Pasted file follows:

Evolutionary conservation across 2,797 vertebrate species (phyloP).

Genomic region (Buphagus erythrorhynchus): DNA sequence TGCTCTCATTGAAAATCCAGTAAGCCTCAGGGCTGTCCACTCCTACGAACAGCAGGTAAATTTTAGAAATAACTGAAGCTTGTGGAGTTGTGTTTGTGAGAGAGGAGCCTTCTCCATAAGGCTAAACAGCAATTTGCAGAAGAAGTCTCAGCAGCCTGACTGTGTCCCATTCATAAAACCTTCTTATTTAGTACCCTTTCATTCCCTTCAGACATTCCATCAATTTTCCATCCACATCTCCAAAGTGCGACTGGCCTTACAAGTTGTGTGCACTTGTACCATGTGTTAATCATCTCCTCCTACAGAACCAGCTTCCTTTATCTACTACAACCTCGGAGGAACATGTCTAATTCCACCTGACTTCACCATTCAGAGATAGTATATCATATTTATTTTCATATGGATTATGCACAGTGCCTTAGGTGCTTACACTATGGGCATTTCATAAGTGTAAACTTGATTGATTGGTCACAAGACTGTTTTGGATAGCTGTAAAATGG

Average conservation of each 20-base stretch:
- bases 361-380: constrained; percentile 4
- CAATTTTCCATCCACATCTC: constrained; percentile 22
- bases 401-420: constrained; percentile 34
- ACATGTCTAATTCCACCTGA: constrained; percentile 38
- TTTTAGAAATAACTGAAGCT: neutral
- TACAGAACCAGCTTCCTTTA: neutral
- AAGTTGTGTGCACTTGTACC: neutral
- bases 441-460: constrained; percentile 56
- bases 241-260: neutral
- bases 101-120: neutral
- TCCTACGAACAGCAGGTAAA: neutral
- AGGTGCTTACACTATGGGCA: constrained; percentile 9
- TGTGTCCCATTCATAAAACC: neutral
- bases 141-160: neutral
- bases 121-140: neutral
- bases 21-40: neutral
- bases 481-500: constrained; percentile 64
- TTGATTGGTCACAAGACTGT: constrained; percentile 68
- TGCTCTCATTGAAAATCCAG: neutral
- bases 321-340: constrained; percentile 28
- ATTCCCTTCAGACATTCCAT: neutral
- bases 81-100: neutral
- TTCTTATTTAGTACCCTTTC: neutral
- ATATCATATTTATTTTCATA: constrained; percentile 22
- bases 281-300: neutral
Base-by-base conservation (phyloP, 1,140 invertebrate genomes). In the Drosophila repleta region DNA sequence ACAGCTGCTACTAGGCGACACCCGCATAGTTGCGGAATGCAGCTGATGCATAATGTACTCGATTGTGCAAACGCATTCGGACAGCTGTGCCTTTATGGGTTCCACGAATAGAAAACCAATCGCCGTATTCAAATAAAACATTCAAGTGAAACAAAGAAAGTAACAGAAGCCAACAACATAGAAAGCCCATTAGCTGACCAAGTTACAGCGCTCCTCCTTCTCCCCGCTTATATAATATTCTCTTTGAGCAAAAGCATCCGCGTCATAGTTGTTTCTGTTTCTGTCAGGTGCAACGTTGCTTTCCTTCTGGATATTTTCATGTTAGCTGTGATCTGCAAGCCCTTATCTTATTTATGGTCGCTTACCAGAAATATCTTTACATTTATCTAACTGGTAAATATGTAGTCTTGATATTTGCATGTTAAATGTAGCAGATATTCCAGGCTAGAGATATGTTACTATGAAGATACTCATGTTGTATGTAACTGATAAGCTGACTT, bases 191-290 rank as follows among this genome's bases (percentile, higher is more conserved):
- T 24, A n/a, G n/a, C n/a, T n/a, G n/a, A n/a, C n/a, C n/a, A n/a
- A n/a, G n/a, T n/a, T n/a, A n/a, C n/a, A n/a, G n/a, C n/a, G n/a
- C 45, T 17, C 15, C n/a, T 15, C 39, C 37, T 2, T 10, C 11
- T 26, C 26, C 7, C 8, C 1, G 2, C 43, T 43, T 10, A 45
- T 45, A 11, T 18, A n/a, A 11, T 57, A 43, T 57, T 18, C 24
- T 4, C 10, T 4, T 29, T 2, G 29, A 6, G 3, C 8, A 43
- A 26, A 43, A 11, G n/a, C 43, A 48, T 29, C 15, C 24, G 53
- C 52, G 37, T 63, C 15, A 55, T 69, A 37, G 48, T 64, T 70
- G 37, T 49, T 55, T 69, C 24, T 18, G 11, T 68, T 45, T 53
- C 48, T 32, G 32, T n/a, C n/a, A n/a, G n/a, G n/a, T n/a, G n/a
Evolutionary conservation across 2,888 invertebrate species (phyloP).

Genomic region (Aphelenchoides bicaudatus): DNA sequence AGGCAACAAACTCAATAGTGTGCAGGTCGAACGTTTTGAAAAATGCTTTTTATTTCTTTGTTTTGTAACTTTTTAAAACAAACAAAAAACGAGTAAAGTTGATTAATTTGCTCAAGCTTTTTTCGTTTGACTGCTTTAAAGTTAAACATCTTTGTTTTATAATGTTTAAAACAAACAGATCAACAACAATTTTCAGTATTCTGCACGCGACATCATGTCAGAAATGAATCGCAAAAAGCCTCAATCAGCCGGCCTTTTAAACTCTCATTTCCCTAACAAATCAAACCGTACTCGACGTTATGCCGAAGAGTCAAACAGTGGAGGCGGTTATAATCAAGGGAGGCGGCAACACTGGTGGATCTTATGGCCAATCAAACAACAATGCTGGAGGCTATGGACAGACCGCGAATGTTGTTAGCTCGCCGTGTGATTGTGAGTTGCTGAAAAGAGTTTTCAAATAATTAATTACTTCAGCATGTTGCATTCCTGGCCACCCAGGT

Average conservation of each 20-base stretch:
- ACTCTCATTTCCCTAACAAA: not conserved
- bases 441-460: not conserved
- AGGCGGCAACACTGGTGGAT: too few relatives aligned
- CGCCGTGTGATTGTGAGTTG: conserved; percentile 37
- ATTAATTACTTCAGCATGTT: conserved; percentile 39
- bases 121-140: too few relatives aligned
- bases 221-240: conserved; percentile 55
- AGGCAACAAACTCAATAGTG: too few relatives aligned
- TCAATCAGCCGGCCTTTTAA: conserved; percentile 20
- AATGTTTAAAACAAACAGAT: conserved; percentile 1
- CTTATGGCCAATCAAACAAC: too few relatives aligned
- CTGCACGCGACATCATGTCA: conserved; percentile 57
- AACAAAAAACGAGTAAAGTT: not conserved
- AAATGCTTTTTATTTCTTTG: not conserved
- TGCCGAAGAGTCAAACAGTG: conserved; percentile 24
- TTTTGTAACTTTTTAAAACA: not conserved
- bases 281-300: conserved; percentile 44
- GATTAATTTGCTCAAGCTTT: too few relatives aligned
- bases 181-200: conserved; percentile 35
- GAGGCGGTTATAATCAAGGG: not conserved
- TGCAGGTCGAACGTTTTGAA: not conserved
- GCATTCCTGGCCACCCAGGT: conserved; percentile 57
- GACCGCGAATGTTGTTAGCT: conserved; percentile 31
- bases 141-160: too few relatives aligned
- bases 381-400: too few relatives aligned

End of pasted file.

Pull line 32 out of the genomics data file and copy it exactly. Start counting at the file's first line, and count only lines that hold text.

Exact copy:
- C 45, T 17, C 15, C n/a, T 15, C 39, C 37, T 2, T 10, C 11